Galapagos Daily: Measuring evolution


The rocky islet of Daphne Major viewed from North Seymour Island. In 1973, Peter and Rosemary Grant of Princeton University began a decades-long study of the finches living on Daphne Major. They banded and measured every finch on this island laboratory, measuring heritable traits such as beak size, and documenting how seasonal variation rolled the dice in a game of life or death for its feathered inhabitants. Drought years caused a shift in beak sizes among finches as the larger beaks were better adapted to open the harder, armed seeds that were the only food left. Birds with larger beaks survived and reproduced, the next generation had larger average beaks. Evidence of natural selection and evolution, measured over decades one beak at a time.

The rocky islet of Daphne Major juts above the Pacific as seen from North Seymour Island. In 1973, Peter and Rosemary Grant of Princeton University began a decades-long study of the finches living on Daphne Major. They banded and measured every finch on this island laboratory every year, measuring traits that can be passed down, such as beak size. Through time and generations of finches, they documented how seasonal variation rolled the dice in a game of life or death for its feathered inhabitants. Drought years caused a shift in beak sizes among finches as the larger beaks were better adapted to open the harder, armed seeds that were the only food left on this desert island. Surviving birds had larger beaks, they reproduced, and the next generation had larger beaks. Evidence of evolution by natural selection, measured over decades one beak at a time.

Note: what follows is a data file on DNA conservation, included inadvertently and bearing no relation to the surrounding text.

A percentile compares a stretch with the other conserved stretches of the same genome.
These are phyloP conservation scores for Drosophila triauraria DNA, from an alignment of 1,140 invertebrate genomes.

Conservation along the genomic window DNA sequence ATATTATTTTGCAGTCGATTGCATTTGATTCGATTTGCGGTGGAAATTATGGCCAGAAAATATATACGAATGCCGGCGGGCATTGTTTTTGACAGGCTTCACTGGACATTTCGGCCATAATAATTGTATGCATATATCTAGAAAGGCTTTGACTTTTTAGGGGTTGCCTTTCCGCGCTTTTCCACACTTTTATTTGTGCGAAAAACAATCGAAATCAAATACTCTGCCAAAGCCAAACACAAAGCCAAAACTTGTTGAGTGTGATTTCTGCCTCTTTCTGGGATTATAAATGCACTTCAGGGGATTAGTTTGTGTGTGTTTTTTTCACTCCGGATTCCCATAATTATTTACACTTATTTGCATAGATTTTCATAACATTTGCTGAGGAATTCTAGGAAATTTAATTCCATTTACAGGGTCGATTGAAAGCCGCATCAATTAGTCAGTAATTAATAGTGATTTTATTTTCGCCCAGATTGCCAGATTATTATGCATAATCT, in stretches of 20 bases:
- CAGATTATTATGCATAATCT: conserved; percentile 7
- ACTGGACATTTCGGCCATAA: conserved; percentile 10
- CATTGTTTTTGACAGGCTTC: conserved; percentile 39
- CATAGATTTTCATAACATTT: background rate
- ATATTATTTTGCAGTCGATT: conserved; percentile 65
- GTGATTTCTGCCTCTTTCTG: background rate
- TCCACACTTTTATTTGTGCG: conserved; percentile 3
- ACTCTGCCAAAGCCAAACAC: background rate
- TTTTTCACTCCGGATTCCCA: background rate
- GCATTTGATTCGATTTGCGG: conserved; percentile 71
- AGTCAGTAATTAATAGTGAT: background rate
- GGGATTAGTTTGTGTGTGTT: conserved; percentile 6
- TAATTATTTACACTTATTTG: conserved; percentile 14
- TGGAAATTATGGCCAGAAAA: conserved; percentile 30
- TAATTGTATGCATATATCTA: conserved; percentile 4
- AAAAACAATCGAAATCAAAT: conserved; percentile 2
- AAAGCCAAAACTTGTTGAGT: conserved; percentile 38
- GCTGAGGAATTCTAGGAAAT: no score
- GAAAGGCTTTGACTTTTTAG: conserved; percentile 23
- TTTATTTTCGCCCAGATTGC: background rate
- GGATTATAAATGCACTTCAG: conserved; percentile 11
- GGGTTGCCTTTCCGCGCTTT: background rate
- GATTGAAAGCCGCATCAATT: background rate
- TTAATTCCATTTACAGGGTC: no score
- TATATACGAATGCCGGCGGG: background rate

Galapagos Day 5: Galapagos penguins!



The only penguins found in the northern hemisphere are endemic Galapagos penguins (Spheniscus mendiculus). Unlike their arctic brethren, Galapagos penguins must adapt to heat since their population straddles the equator. Besides cooling themselves in the water, they hunch over to shade their feet and pant like dogs to cool their throats and nasal passages.
Galapagos penguin populations decline in El Nino years, when sea temperatures remain warm and food (small fish like sardines) becomes scarce. The penguins’ breeding cycle is driven by sea surface temperatures, and they often do not breed at all in El Nino years. In addition, invasive dogs, rats and cats eat the eggs and destroy their nests. Our guide told us that scientists worry that the current population could not survive another El Nino. With fewer than 1000 breeding pairs, the Galapagos penguin is the rarest penguin in the world.

Galapagos Day 4+: Land iguana


Galapagos Day 4+: Land iguana

On our hike to Volcan Chico on Isabela yesterday, we saw our first land iguana, Conolophus subcristatus, in a dry habitat beneath scrubby shrubs. Another species found only on the Galapagos Islands, these iguanas can interbreed with the marine species (surprising since they are a different genus) but the hybrid offspring are sterile. This suggests that the land and marine iguanas shared a common ancestor, a question that could be answered by DNA testing.

Galapagos Day 3: Giant tortoises


Galapagos Day 3: Giant tortoises